A key inflation indicator increased to its highest level in 38 years while consumer demand remained strong despite soaring prices, the Commerce Department announced Friday.
The Commerce Department’s personal consumption expenditure (PCE) index grew 5.2% in January, exceeding the 5.1% Dow Jones estimate, the Commerce Department reported. The PCE is the Federal Reserve’s preferred measure of inflation, and January’s figure marks monthly the largest year-over-year increase since April 1983.
The PCE increased 0.5% on a monthly basis in January, the same pace as the previous three months, according to the Commerce Department. Including food and energy prices, overall PCE surged 6.1% since January 2021, marking the most annual growth since February 1982.
Black Hills Energy’s base rate for natural gas will increase Jan. 1, the Iowa Utilities Board ruled this week.
Non-gas costs on residential customers’ bills will rise from $0.13625 per Therm to $0.13905 per Therm. The typical monthly increase in base rates for residential customers will be $1.45, the IUB said in a news release Dec. 28.
The Consumer Price Index (CPI) increased 0.9% in November, bringing the key inflation indicator’s year-over-year increase to 6.8%, the highest figure in four decades.
The CPI’s increase is the largest increase in four decades, up from October’s 6.2% according to the U.S. Bureau of Labor Statistics (BLS) report released Friday morning. Experts surveyed by CNBC projected inflation would increase 0.7% in November, translating to a 6.7% gain on a year-over-year basis.
“These are frighteningly high inflation numbers, the likes of which we haven’t seen for decades,” Allen Sinai, chief global economist and strategist at Decision Economics, Inc., told The Wall Street Journal.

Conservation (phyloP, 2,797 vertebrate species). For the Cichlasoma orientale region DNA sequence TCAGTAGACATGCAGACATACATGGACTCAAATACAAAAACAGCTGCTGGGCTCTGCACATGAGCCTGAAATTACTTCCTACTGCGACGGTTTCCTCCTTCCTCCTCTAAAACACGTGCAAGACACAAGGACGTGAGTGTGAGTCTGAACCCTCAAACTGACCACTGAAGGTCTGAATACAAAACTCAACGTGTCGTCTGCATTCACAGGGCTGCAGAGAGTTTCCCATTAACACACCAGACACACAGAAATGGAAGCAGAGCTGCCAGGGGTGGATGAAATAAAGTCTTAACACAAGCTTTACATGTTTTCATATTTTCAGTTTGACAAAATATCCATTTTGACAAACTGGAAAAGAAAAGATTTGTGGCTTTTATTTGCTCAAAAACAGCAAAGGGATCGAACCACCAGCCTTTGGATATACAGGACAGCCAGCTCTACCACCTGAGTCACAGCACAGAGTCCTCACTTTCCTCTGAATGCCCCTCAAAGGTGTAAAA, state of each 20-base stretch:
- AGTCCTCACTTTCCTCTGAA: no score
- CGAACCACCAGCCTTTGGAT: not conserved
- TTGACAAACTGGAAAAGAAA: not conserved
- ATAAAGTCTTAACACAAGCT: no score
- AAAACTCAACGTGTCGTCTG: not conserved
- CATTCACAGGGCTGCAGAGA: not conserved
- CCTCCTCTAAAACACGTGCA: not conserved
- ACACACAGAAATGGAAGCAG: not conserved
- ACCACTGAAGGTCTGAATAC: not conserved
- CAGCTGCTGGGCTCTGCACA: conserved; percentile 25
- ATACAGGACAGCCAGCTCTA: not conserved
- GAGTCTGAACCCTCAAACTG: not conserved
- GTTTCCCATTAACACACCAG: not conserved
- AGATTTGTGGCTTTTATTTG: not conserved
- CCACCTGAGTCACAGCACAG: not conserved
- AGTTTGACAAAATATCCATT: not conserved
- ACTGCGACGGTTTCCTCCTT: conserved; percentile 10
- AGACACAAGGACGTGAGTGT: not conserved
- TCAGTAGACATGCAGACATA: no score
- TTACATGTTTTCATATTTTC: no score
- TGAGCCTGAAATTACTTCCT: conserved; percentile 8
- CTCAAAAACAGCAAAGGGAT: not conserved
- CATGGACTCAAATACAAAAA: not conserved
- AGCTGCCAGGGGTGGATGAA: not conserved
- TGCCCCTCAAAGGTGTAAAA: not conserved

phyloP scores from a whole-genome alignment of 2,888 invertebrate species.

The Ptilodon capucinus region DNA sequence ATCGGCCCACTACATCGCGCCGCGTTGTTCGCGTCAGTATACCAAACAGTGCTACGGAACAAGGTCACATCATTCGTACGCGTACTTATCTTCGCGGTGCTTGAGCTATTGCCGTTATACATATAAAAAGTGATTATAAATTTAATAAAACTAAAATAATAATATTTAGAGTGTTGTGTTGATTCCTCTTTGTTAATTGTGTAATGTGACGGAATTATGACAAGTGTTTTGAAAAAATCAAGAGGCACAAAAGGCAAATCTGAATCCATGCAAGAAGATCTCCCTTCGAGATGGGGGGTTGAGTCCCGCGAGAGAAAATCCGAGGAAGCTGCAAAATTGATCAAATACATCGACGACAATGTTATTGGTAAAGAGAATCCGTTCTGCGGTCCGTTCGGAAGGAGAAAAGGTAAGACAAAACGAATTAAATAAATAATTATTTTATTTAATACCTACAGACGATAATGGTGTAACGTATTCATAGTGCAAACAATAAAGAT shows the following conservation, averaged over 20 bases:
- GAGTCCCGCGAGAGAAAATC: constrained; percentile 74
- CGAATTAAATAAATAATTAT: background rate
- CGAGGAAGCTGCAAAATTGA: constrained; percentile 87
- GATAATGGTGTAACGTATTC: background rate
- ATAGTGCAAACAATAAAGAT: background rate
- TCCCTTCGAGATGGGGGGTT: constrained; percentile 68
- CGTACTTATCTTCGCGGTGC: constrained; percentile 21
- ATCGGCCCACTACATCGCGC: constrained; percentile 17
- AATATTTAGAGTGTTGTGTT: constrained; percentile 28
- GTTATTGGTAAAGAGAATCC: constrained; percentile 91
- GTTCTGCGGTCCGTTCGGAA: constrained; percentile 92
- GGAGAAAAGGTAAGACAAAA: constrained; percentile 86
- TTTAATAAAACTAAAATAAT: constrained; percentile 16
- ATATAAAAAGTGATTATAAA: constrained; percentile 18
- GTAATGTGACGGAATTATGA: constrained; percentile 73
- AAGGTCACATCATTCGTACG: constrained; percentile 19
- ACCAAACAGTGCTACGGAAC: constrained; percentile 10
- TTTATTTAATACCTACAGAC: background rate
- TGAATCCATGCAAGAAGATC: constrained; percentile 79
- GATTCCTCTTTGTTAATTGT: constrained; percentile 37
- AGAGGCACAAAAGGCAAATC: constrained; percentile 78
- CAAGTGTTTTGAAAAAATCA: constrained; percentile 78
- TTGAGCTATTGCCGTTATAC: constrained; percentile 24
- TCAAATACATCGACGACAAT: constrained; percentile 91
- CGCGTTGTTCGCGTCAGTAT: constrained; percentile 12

Energy prices are spinning out of control and we are facing a crisis of the working people like we haven’t seen since 2009. Energy prices have risen 30 percent on average and the winter has not yet arrived. Families will be faced with the hard decision of choosing between gas to get to work or paying for rent, healthcare, food, or other basic necessities. The economists at Texas A&M University pointed to the tipping point of the “housing recession” of 2010 as being fully caused by gas prices at the pump reaching $3.30 a gallon for a sustained period of 60 days.
The White House downplayed surging energy prices in the U.S. and worldwide on Wednesday, arguing that the climate crisis was more important.
“Certainly, we all want to keep gasoline prices low, but the threat of the crisis — the climate crisis — certainly can’t wait any longer,” White House Press Secretary Jen Psaki told reporters Wednesday.